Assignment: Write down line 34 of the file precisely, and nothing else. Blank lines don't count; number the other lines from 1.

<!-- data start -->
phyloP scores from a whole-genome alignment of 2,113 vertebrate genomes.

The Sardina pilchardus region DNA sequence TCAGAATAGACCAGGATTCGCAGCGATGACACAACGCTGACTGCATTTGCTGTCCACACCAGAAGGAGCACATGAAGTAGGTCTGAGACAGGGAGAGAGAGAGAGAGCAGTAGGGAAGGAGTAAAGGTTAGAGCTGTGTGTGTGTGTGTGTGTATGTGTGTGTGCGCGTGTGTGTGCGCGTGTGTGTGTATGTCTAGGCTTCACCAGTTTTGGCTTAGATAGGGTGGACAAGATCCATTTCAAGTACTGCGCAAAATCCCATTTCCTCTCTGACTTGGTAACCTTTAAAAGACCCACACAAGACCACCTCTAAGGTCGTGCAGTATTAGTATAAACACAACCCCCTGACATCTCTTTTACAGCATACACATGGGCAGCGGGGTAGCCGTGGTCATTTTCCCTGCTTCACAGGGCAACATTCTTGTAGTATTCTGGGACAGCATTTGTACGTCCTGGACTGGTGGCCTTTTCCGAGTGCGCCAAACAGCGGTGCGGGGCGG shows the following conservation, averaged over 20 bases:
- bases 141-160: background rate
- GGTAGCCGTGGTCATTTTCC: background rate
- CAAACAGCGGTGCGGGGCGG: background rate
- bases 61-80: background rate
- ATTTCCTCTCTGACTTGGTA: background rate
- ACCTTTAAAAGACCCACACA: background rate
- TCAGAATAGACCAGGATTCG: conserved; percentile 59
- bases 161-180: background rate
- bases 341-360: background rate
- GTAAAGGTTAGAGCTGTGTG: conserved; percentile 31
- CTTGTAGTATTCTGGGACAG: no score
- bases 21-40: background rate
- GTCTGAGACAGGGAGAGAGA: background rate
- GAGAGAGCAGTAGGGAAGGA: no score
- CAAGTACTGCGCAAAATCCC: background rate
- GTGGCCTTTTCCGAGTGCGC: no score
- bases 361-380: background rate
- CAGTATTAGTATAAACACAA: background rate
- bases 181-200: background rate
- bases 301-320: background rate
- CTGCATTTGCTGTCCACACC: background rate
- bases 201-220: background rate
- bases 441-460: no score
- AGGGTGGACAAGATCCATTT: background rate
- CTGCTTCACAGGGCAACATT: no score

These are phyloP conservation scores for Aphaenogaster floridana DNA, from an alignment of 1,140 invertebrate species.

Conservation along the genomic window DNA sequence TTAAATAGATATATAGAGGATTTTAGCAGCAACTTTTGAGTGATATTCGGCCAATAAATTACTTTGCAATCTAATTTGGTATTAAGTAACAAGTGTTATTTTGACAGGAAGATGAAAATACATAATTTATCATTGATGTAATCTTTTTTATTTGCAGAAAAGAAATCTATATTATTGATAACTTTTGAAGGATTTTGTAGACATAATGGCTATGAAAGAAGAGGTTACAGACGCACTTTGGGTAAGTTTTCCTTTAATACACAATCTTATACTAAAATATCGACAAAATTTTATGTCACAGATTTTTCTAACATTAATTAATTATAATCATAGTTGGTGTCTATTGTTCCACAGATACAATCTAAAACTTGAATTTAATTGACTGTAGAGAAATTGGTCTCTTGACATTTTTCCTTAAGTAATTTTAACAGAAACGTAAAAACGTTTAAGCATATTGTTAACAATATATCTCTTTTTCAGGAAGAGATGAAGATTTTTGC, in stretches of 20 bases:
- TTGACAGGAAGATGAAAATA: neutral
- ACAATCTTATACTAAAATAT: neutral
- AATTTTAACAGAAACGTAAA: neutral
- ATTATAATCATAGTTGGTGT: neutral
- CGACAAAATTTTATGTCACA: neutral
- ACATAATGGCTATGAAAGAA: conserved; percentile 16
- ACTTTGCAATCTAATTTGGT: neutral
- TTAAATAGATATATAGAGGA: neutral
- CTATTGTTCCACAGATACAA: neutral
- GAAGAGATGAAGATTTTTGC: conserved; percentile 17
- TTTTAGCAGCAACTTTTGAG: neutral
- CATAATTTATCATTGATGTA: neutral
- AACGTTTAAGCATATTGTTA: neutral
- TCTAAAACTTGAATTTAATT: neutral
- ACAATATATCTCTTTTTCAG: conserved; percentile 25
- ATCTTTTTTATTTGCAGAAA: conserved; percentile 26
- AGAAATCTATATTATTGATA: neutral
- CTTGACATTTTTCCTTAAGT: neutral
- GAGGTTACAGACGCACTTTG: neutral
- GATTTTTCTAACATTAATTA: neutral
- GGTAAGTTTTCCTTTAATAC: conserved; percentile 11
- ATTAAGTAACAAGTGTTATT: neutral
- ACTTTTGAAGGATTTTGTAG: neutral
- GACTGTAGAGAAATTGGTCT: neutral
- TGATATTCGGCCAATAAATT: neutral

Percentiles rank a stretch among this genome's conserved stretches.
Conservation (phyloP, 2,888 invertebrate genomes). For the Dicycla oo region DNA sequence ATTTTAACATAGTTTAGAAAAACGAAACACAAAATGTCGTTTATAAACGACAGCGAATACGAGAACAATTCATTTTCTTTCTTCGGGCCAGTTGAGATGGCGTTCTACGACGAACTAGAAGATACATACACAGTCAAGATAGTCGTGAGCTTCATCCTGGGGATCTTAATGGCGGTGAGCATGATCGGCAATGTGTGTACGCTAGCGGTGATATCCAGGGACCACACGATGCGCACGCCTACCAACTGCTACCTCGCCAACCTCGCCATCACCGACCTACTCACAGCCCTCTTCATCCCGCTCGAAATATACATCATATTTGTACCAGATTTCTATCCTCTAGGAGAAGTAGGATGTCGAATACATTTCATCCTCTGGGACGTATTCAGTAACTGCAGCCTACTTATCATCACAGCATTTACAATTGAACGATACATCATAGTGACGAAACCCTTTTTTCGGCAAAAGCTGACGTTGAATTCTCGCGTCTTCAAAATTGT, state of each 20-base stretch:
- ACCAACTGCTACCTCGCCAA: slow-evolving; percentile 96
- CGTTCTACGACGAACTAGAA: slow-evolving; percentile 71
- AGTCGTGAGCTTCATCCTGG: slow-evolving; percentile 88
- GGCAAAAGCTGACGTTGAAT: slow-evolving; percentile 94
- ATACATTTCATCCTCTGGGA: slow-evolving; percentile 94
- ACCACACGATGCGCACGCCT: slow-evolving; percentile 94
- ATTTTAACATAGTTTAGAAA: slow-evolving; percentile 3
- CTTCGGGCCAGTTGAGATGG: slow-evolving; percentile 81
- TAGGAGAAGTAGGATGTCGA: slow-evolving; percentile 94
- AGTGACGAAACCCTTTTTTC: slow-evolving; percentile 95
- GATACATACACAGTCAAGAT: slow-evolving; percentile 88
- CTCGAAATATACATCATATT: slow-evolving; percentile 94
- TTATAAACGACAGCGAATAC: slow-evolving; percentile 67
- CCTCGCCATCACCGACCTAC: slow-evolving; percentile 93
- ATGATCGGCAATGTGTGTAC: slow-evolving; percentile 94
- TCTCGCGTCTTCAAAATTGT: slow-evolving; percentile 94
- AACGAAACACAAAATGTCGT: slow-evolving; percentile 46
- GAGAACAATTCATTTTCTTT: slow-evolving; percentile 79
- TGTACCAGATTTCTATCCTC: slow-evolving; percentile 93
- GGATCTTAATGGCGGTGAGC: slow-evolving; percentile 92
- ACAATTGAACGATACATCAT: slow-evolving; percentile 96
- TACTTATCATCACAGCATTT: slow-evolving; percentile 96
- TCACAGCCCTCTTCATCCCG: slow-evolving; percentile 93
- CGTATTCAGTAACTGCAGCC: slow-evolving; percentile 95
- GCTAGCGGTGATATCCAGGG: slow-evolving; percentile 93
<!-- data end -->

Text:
- CGACAAAATTTTATGTCACA: neutral